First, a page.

At times I feel like I am trapped in an echo chamber shouting therapeutic lag. #ClinicSpeak #ThinkHand
The Wheelchair Kamikaze raised the issue of responders vs. non-responders to ocrelizumab in the PPMS trial. I am partly to blame for this issue, but it is very difficult to know who is a responder and non-responder based on the current data from the ocrelizumab PPMS , or ORATORIO, trial. Why? Simply because clinical trials are designed, or powered, to get a significant read-out in a reasonbale period of time, for example 2-3 years. Does this mean that pwPPMS who don't read-out in that period are non-responders? No it doesn't, because it takes much longer to see a response to treatment in pwMS who are older and have less reserve capacity in the particular pathway (usually the legs) being assessed.
The study below showed that interferon-beta treatment would probably work in PPMS provided the follow-up is long enough; in this case 7 years. In this study PwPPMS who had only been treated with IFNbeta for 2-years clearly do better at 7-years than those people treated on placebo over the same period of time. There was a lag in the onset of action of interferon-beta
Why a lag? One interpretation is that the impact of anti-inflammatory medications in progressive MS may take several years to play out. In other words progression in someone with PPMS over the next 2 years was primed by inflammation two years ago. Suppressing inflammation today will have no impact over the next 2-years as the damage priming progression over the next 2 years has already occurred. All anti-inflammatory therapies will have a lag in terms of showing a treatment response in progressive MS.
I hope this concept makes sense.
To illustrate this concept I drew this picture, which has now been published in our length-dependent axonopathy paper. I hope you can understand it. Interestingly, the actively-treated subjects only did better than placebo-treated subjects on terms of upper limb function (9HPT), cognition and brain volume loss. There was no difference in terms of the EDSS (and T25FW), which in more advanced MS is essentially a walking scale. The reason why there was no difference in lower limb function is almost certainly due to loss of reserve, i.e. too many nerve fibres supplying the limbs had been damaged already for an anti-inflammatory to make a difference. The other issue is that in this study the treatment period was too short. Please note this study is only one of many studies showing the same effect, a greater impact of anti-inflammatory therapies on upper limb than lower limb function and is one of the reasons that is underpinning our #ThinkHand campaign.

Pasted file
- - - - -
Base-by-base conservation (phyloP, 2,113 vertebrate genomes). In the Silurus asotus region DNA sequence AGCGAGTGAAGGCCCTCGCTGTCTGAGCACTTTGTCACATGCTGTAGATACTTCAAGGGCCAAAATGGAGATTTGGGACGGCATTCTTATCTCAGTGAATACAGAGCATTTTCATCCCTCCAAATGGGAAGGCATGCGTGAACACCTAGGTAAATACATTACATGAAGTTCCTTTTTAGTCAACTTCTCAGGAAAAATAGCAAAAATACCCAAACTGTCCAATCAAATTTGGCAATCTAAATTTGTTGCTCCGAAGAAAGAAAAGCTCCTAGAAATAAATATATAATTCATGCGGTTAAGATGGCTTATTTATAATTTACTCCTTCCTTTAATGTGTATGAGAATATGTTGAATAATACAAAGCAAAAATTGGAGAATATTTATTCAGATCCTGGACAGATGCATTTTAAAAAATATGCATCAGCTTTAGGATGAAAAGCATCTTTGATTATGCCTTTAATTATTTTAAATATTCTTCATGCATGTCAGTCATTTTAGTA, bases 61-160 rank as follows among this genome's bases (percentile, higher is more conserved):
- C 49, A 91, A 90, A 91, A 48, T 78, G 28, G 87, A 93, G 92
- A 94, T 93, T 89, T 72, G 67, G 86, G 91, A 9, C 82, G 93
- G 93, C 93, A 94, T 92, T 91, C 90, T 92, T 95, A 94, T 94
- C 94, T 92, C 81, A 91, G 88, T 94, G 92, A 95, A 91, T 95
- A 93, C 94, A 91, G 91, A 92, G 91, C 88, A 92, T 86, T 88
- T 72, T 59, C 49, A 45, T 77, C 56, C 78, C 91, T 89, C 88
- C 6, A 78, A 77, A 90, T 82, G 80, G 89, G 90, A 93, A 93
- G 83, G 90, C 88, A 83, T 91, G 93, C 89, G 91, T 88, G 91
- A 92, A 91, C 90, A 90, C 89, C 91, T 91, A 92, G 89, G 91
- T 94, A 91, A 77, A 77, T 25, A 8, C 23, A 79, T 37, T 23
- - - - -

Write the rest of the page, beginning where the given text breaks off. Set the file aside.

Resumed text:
In the ocrelizumab PPMS, ORATORIO, trial the treatment effect was almost double in the arms compared to the legs. This is why I have little doubt that ocrelizumab is effective in PPMS. If the trial was extended for longer the treatment effect on lower limb function will have gotten greater simply because of lag.
I am convinced we are correct about 'therapeutic lag' and the MS community is starting to take it into account when designing progressive MS trials. This means being clever about our studies and getting the regulators to accept the 9HPT as a primary outcome measure. The MS community have made it clear that they value arm and hand function more than leg function, we now need the wider community to help get this message across. There is also an economic argument for taking DMTs into wheelchair users to protect upper limb function; once people lose their arm function they lose their independence and the costs, both medical and social, for looking after these people is very high.
If you agree with therapeutic lag then you have to support our petition to the regulators and payers about the significance of the ocrelizumab PPMS results.